Don't be surprised if you can't find guacamole to go with chips at your favorite Mexican restaurant. There's a shortage of avocados, and as a result supply is low and prices have doubled — and in some cases tripled — from a year ago.
And those sky-high prices at supermarkets could be around until after the Super Bowl, when guacamole demand soars, according to produce experts.
"We're not going to have any avocados for anybody for maybe a week and a half," said Cythnia Guzman of Nature's Produce, a fresh fruit broker and distributor in Vernon, California. "We're seeing fruit out there at double the price it normally would be."
We're seeing fruit out there at double the price it normally would beCythnia Guzmanfruit broker, Nature's Produce
Hormel Foods, owner of Wholly Guacamole — the nation's top-selling branded guacamole — said in statement it is monitoring the situation and leveraging its global supply chain to "minimize any potential business disruptions."
In recent weeks, the U.S. market supply has dwindled as a result of a grower's strike in Mexico. It has left retailers struggling to find avocados and resulted in some restaurants temporarily dropping guacamole from menus.
"We've been out of guacamole for four days now," Abigail Alfaro, who helps manage the Le Vecindad taco establishment in San Diego, said Friday. "Hopefully we will get some avocados soon."
Del Taco and El Torito Mexican restaurant chains ran out of guacamole briefly at some Los Angeles-area locations, based on calls Friday and over the weekend to locations.
A check of several Chipotle locations found they had guacamole. Earlier this year, the chain was giving away free chips and guacamole in a "Guac Hunter" online game promotion. The free offer has since ended.
Other major Mexican restaurant chains were contacted and most didn't want to talk about the issue although one indicated they had "proactively prepared" for the situation.
The cost of avocados is likely to put pressure on the bottom line of restaurant chains of all sizes as they struggle to hold down on costs. Indeed, avocados was one of the "primary" areas where BJ's Restaurants said it is seeing pressure in commodities, the CFO Greg Levin told analysts last week during the company's third-quarter earnings call.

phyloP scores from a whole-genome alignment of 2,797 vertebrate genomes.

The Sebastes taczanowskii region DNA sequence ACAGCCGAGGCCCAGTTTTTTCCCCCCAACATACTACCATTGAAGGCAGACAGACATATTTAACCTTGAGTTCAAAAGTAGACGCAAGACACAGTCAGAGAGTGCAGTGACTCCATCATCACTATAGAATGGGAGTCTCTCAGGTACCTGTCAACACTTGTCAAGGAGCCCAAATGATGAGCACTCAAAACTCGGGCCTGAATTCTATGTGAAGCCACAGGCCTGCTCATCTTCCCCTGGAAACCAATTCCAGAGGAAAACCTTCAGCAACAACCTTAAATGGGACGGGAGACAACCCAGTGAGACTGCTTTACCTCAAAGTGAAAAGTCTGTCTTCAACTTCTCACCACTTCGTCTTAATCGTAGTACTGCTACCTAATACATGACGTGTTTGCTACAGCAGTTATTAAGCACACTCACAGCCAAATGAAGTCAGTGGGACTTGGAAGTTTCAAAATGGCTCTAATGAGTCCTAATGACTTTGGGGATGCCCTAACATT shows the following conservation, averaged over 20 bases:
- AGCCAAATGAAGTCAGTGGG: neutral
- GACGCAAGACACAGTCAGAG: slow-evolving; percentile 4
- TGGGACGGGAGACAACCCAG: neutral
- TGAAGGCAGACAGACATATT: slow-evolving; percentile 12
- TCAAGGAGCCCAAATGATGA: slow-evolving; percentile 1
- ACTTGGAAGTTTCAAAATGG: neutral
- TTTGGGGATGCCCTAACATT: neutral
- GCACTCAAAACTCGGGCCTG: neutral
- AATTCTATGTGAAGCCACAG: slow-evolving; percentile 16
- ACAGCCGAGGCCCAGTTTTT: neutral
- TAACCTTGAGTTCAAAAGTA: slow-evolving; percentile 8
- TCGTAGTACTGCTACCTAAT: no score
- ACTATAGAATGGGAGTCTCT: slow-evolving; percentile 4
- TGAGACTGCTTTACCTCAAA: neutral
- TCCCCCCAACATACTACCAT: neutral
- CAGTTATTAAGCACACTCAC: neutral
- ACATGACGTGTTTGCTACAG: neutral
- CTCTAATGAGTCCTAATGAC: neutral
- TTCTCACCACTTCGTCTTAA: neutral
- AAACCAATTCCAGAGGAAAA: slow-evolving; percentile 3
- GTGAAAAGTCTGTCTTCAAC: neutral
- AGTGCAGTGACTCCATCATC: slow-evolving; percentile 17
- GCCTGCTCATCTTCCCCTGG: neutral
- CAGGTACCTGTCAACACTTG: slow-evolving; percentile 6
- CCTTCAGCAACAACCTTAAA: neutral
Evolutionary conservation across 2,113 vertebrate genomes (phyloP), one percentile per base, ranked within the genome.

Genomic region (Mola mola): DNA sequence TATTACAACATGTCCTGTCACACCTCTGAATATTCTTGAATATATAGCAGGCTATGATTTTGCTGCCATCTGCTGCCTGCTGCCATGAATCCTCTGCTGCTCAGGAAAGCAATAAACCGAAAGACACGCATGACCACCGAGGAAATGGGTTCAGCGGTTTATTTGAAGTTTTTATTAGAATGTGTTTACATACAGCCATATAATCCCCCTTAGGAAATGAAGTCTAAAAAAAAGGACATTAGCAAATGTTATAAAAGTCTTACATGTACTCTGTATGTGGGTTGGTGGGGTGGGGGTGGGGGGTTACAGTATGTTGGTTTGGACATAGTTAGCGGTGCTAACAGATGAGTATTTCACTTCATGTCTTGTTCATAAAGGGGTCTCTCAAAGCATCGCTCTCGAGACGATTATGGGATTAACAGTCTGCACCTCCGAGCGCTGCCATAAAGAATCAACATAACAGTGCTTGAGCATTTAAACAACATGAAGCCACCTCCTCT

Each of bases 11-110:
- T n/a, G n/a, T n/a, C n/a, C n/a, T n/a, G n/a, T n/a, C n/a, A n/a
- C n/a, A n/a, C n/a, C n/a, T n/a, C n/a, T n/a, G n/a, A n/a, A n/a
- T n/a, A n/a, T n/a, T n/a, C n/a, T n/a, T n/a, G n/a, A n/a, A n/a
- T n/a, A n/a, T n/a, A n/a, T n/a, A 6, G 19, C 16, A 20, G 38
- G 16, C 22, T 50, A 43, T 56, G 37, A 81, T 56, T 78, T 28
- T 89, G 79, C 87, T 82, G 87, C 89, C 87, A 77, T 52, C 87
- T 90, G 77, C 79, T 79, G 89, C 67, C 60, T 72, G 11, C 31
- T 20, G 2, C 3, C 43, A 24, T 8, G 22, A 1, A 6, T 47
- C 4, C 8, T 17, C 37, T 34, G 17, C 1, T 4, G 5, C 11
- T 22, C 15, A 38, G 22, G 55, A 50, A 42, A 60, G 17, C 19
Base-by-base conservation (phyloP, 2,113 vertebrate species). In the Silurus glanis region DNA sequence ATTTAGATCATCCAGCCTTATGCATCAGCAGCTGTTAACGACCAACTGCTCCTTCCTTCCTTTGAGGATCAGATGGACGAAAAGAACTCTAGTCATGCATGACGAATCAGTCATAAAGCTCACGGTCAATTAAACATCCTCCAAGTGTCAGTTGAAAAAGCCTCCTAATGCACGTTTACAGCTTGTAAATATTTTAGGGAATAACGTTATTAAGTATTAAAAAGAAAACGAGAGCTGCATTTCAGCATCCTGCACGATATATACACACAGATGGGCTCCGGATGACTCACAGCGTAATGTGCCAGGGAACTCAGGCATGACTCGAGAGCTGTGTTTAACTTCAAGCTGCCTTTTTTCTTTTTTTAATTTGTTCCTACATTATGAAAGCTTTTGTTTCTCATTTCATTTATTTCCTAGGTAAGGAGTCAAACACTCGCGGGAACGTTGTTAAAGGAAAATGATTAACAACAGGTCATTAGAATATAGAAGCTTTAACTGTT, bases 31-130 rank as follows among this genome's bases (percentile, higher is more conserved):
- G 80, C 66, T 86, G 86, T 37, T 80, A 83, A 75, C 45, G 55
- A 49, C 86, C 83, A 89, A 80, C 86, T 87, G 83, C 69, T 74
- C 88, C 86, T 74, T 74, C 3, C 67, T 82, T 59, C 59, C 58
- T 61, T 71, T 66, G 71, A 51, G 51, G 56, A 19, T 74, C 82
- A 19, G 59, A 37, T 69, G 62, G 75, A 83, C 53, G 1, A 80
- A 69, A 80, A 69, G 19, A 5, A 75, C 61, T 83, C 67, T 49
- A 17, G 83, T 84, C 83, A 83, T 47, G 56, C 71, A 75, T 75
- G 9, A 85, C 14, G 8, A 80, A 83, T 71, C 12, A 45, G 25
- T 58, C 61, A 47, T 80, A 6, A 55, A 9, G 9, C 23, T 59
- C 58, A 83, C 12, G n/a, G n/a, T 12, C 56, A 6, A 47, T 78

America's appetite for the green fruit has soared in recent years due to health-conscious consumers, the popularity of Mexican food, and fruit appearing on more restaurant menus. It also has helped that Avocados From Mexico, the marketing organization for avocados, has run Super Bowl commercials in recent years.
Mexico is the major supplier this time of year for avocados and shipments from there have fallen more than 60 percent in recent weeks, according to data from the Hass Avocado Board. The strike was just resolved but the tight supplies and the very high prices of as much as $3 apiece for large avocados could be around for some time, according to grocers.
"The interruption in harvesting was driven by internal industry issues that have been addressed with mediation by the Michoacan State Government and the Mexican Department of Agriculture," said the Association of Producers and Exporters of Mexican Avocado (APEAM) in a statement. "The primary issue revolved around sales negotiations between the growers and packers."
Michoacan is one the world's largest avocado producing regions and accounts for about 80 percent of Mexico's roughly 3 billion pounds of production. California's avocado crop also is substantial although it has been coping with the drought and the harvest peaked in July and since has wound down.
"The market got real tight a month ago," said Alan Arzoian, owner of Handy Market in Burbank, California. "All the inventory in the chain sort of disappeared. Pickers couldn't sell out of Mexico so they didn't pick anything. The strike is settled but it takes a few weeks for the food chain to fill up."
According to Arzoian, a carton of avocados typically runs around $40 but he's been seeing prices up to $120 per carton, or triple the normal price. He said there was a similar supply problem with limes about two years ago that interrupted the market and resulted in that fruit soaring.
Last week, cartons of Hass avocados crossing from Mexico through Texas were reported to be unusually low, according to the U.S. Department of Agriculture. "Supplies very tight," the USDA said last week in fruit shipping update that referenced avocados. "Trading very active for light supplies."
Meantime, APEAM last week projected that 40 million pounds of avocados would be arriving in the U.S. market, and it forecast the next several weeks would see "strong, steady volumes moving forward to help offset the temporary product shortage caused by a work stoppage over the last couple of weeks."